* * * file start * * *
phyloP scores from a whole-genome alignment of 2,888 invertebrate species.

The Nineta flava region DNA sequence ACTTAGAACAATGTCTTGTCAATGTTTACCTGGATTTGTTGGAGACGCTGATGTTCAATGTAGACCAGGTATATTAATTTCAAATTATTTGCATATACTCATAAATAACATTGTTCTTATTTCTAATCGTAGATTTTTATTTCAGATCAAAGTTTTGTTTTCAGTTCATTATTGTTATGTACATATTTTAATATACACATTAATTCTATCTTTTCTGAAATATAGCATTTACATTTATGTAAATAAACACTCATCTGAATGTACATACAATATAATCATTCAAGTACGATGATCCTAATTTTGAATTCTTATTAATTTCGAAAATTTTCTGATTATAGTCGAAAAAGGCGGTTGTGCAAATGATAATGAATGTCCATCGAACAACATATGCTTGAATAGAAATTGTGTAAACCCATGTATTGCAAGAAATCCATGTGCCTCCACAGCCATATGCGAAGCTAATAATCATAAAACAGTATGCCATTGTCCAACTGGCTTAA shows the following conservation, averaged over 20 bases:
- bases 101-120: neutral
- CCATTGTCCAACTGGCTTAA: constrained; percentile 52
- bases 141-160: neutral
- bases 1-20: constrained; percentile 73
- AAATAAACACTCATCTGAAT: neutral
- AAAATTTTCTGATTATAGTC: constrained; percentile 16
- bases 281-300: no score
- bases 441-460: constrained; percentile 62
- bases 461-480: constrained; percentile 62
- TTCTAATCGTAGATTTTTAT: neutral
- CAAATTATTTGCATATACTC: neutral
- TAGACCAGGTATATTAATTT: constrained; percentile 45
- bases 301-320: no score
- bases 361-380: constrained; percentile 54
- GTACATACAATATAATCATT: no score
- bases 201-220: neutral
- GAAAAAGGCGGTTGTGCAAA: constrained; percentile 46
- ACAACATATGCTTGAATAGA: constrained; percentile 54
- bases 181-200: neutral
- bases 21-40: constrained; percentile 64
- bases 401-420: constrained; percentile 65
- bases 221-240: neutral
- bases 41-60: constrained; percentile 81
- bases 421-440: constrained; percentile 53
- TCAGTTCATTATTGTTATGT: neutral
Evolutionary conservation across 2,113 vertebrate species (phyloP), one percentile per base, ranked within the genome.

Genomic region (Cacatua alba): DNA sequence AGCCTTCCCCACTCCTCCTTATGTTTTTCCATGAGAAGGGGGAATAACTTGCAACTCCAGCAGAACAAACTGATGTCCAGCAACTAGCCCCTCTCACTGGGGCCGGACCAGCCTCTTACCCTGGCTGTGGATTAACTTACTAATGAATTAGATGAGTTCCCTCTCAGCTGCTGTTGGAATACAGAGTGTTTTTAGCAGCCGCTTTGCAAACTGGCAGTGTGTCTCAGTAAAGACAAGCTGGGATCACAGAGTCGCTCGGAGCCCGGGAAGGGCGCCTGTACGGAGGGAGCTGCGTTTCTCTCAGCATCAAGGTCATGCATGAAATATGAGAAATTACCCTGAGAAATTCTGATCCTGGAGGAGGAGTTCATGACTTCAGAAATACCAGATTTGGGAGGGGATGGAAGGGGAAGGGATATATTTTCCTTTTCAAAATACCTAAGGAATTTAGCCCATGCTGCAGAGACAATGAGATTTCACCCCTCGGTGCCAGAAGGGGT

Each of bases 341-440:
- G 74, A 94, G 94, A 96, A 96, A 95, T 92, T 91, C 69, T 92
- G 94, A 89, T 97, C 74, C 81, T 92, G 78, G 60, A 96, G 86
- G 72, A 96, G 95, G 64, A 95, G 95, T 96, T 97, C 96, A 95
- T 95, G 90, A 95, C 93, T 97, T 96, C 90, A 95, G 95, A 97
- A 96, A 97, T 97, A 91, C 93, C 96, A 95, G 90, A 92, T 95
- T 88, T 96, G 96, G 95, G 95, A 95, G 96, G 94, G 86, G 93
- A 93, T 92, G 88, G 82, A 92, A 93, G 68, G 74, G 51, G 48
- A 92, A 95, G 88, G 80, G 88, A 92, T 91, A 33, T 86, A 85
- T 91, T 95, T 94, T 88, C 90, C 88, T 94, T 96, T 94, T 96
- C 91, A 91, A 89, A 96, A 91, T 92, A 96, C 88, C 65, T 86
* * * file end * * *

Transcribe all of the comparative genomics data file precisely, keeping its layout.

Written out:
phyloP scores from a whole-genome alignment of 2,888 invertebrate species.

The Nineta flava region DNA sequence ACTTAGAACAATGTCTTGTCAATGTTTACCTGGATTTGTTGGAGACGCTGATGTTCAATGTAGACCAGGTATATTAATTTCAAATTATTTGCATATACTCATAAATAACATTGTTCTTATTTCTAATCGTAGATTTTTATTTCAGATCAAAGTTTTGTTTTCAGTTCATTATTGTTATGTACATATTTTAATATACACATTAATTCTATCTTTTCTGAAATATAGCATTTACATTTATGTAAATAAACACTCATCTGAATGTACATACAATATAATCATTCAAGTACGATGATCCTAATTTTGAATTCTTATTAATTTCGAAAATTTTCTGATTATAGTCGAAAAAGGCGGTTGTGCAAATGATAATGAATGTCCATCGAACAACATATGCTTGAATAGAAATTGTGTAAACCCATGTATTGCAAGAAATCCATGTGCCTCCACAGCCATATGCGAAGCTAATAATCATAAAACAGTATGCCATTGTCCAACTGGCTTAA shows the following conservation, averaged over 20 bases:
- bases 101-120: neutral
- CCATTGTCCAACTGGCTTAA: constrained; percentile 52
- bases 141-160: neutral
- bases 1-20: constrained; percentile 73
- AAATAAACACTCATCTGAAT: neutral
- AAAATTTTCTGATTATAGTC: constrained; percentile 16
- bases 281-300: no score
- bases 441-460: constrained; percentile 62
- bases 461-480: constrained; percentile 62
- TTCTAATCGTAGATTTTTAT: neutral
- CAAATTATTTGCATATACTC: neutral
- TAGACCAGGTATATTAATTT: constrained; percentile 45
- bases 301-320: no score
- bases 361-380: constrained; percentile 54
- GTACATACAATATAATCATT: no score
- bases 201-220: neutral
- GAAAAAGGCGGTTGTGCAAA: constrained; percentile 46
- ACAACATATGCTTGAATAGA: constrained; percentile 54
- bases 181-200: neutral
- bases 21-40: constrained; percentile 64
- bases 401-420: constrained; percentile 65
- bases 221-240: neutral
- bases 41-60: constrained; percentile 81
- bases 421-440: constrained; percentile 53
- TCAGTTCATTATTGTTATGT: neutral
Evolutionary conservation across 2,113 vertebrate species (phyloP), one percentile per base, ranked within the genome.

Genomic region (Cacatua alba): DNA sequence AGCCTTCCCCACTCCTCCTTATGTTTTTCCATGAGAAGGGGGAATAACTTGCAACTCCAGCAGAACAAACTGATGTCCAGCAACTAGCCCCTCTCACTGGGGCCGGACCAGCCTCTTACCCTGGCTGTGGATTAACTTACTAATGAATTAGATGAGTTCCCTCTCAGCTGCTGTTGGAATACAGAGTGTTTTTAGCAGCCGCTTTGCAAACTGGCAGTGTGTCTCAGTAAAGACAAGCTGGGATCACAGAGTCGCTCGGAGCCCGGGAAGGGCGCCTGTACGGAGGGAGCTGCGTTTCTCTCAGCATCAAGGTCATGCATGAAATATGAGAAATTACCCTGAGAAATTCTGATCCTGGAGGAGGAGTTCATGACTTCAGAAATACCAGATTTGGGAGGGGATGGAAGGGGAAGGGATATATTTTCCTTTTCAAAATACCTAAGGAATTTAGCCCATGCTGCAGAGACAATGAGATTTCACCCCTCGGTGCCAGAAGGGGT

Each of bases 341-440:
- G 74, A 94, G 94, A 96, A 96, A 95, T 92, T 91, C 69, T 92
- G 94, A 89, T 97, C 74, C 81, T 92, G 78, G 60, A 96, G 86
- G 72, A 96, G 95, G 64, A 95, G 95, T 96, T 97, C 96, A 95
- T 95, G 90, A 95, C 93, T 97, T 96, C 90, A 95, G 95, A 97
- A 96, A 97, T 97, A 91, C 93, C 96, A 95, G 90, A 92, T 95
- T 88, T 96, G 96, G 95, G 95, A 95, G 96, G 94, G 86, G 93
- A 93, T 92, G 88, G 82, A 92, A 93, G 68, G 74, G 51, G 48
- A 92, A 95, G 88, G 80, G 88, A 92, T 91, A 33, T 86, A 85
- T 91, T 95, T 94, T 88, C 90, C 88, T 94, T 96, T 94, T 96
- C 91, A 91, A 89, A 96, A 91, T 92, A 96, C 88, C 65, T 86